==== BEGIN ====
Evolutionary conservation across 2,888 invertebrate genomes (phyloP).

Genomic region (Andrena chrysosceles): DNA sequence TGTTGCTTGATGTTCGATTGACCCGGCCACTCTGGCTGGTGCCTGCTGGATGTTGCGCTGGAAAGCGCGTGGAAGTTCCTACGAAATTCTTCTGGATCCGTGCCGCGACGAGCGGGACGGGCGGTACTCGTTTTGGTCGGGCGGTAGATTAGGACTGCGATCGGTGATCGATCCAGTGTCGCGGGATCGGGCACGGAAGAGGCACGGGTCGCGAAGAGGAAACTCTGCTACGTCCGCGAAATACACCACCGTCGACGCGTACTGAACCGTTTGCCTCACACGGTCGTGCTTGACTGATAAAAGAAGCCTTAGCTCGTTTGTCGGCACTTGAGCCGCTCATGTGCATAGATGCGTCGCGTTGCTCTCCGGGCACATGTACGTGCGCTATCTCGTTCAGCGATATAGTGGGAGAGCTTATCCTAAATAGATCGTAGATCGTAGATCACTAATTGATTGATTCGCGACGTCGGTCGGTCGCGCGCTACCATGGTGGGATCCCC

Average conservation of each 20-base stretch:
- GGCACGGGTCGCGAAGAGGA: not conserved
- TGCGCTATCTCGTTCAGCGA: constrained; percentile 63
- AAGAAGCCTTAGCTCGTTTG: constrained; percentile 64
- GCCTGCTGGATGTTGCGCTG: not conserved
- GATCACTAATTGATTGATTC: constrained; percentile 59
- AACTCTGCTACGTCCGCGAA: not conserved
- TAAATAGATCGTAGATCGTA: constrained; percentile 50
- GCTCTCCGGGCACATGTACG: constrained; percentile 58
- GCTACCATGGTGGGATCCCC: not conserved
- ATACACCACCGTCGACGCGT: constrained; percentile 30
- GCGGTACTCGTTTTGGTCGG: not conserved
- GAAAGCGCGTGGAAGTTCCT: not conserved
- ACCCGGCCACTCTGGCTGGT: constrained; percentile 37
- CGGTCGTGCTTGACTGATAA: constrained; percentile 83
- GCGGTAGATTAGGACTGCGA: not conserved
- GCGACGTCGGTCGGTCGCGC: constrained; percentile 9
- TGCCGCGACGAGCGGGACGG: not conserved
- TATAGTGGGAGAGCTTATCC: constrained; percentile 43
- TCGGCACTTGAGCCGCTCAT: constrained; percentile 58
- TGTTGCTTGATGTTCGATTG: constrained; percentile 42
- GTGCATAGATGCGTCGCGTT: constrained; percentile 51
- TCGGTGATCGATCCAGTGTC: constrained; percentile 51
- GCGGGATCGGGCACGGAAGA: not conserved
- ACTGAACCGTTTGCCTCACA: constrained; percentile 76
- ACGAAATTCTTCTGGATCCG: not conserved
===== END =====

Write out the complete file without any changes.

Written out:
Evolutionary conservation across 2,888 invertebrate genomes (phyloP).

Genomic region (Andrena chrysosceles): DNA sequence TGTTGCTTGATGTTCGATTGACCCGGCCACTCTGGCTGGTGCCTGCTGGATGTTGCGCTGGAAAGCGCGTGGAAGTTCCTACGAAATTCTTCTGGATCCGTGCCGCGACGAGCGGGACGGGCGGTACTCGTTTTGGTCGGGCGGTAGATTAGGACTGCGATCGGTGATCGATCCAGTGTCGCGGGATCGGGCACGGAAGAGGCACGGGTCGCGAAGAGGAAACTCTGCTACGTCCGCGAAATACACCACCGTCGACGCGTACTGAACCGTTTGCCTCACACGGTCGTGCTTGACTGATAAAAGAAGCCTTAGCTCGTTTGTCGGCACTTGAGCCGCTCATGTGCATAGATGCGTCGCGTTGCTCTCCGGGCACATGTACGTGCGCTATCTCGTTCAGCGATATAGTGGGAGAGCTTATCCTAAATAGATCGTAGATCGTAGATCACTAATTGATTGATTCGCGACGTCGGTCGGTCGCGCGCTACCATGGTGGGATCCCC

Average conservation of each 20-base stretch:
- GGCACGGGTCGCGAAGAGGA: not conserved
- TGCGCTATCTCGTTCAGCGA: constrained; percentile 63
- AAGAAGCCTTAGCTCGTTTG: constrained; percentile 64
- GCCTGCTGGATGTTGCGCTG: not conserved
- GATCACTAATTGATTGATTC: constrained; percentile 59
- AACTCTGCTACGTCCGCGAA: not conserved
- TAAATAGATCGTAGATCGTA: constrained; percentile 50
- GCTCTCCGGGCACATGTACG: constrained; percentile 58
- GCTACCATGGTGGGATCCCC: not conserved
- ATACACCACCGTCGACGCGT: constrained; percentile 30
- GCGGTACTCGTTTTGGTCGG: not conserved
- GAAAGCGCGTGGAAGTTCCT: not conserved
- ACCCGGCCACTCTGGCTGGT: constrained; percentile 37
- CGGTCGTGCTTGACTGATAA: constrained; percentile 83
- GCGGTAGATTAGGACTGCGA: not conserved
- GCGACGTCGGTCGGTCGCGC: constrained; percentile 9
- TGCCGCGACGAGCGGGACGG: not conserved
- TATAGTGGGAGAGCTTATCC: constrained; percentile 43
- TCGGCACTTGAGCCGCTCAT: constrained; percentile 58
- TGTTGCTTGATGTTCGATTG: constrained; percentile 42
- GTGCATAGATGCGTCGCGTT: constrained; percentile 51
- TCGGTGATCGATCCAGTGTC: constrained; percentile 51
- GCGGGATCGGGCACGGAAGA: not conserved
- ACTGAACCGTTTGCCTCACA: constrained; percentile 76
- ACGAAATTCTTCTGGATCCG: not conserved